Substance P (SP) (a G protein protein-coupled receptor neuropeptide) and 17-estradiol (E2) (a nuclear receptor sex steroid hormone) are important in cellular biology. SP regulates cellular processes in the CMS, placenta and vasculature including permeability, angiogenesis, mitogenesis, and transformation. Examples of sexual dimorphism in cellular function suggest genetic hormonal control. Using Northern blot analysis of SPR mRNA levels we studied the effects of E2 on SPR gene expression in AR42 j (rat pancreatic acinar) cells which constitutively express high levels of SPR. E2 was incubated with AR42J cells in low hormone serum for 0, '/S, 1, 2, and 4 hrs Total RNAwas isolated from cells using phenol chloroform extraction and poly A selected with oligo (dT) columns. Samples were run on formaldehyde gels, transferred to nylon membranes and hybridized with [alz-P] dCTP labelled random pnmer cDNA probes at high stringency. Radiographs were developed after 1-3 days. The level of SPR mRNA was normalized to a marker cDNA for Chinese hamster ovary cells by a ratio of the 2 densitometry signals expressed as percent change from control (E, at time 0). E, (100nM) led to an 89% increase in SPR mRNA levels (4.7 kb band) and the appearance of a novel approx. 2 kb band suggesting a possible alternatively spliced variant. The effect was greatest after 1-3 hours and was concentration (0.1-1000nM) dependent with a peak response at 100nM E2 . The response was inhibited by the RNA polymerase inhibitor actinomycin D (5 ug/ml) but not by the translational inhibitor cycloheximide (10 ug/ml) In addition, the antiestrogen tamoxifen (1 uM) blocked the stimulatory effect of E2 on SPR mRNA. In conclusion, our studies indicate that E2 stimulates SPR gene expression,.that the control is at the level of transcription and involves interaction with the E2R. This study has implications for hormonal control of vasoactive peptide gene expression.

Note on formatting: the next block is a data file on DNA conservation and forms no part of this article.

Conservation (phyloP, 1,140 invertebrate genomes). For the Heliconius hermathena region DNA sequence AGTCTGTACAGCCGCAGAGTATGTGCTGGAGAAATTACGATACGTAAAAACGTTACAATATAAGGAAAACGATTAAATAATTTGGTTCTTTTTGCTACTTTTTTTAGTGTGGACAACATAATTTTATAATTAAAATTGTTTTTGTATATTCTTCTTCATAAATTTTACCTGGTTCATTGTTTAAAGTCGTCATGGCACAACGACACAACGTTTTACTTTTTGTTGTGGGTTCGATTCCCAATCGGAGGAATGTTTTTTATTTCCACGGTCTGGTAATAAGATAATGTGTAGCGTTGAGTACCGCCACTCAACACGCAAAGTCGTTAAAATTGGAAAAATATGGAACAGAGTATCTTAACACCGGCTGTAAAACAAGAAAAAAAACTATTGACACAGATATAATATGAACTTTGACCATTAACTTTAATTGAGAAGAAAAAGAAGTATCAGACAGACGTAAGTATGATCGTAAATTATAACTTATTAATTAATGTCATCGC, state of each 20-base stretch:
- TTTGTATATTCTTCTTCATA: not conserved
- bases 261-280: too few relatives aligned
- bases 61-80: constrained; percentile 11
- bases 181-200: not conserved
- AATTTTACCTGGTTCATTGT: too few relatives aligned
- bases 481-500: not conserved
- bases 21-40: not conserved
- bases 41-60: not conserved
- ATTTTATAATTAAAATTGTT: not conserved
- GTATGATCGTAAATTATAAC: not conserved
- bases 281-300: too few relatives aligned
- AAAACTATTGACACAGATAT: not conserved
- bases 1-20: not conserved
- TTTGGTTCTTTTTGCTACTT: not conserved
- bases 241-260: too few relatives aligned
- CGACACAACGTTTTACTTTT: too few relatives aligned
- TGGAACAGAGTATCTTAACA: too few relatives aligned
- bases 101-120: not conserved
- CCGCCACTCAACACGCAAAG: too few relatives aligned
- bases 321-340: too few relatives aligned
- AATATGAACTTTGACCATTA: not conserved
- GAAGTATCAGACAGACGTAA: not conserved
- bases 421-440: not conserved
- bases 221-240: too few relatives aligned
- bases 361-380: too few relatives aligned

|Original language||English (US)|
|State||Published - 1996|
ASJC Scopus subject areas
- Agricultural and Biological Sciences (miscellaneous)
- Biochemistry, Genetics and Molecular Biology(all)
- Cell Biology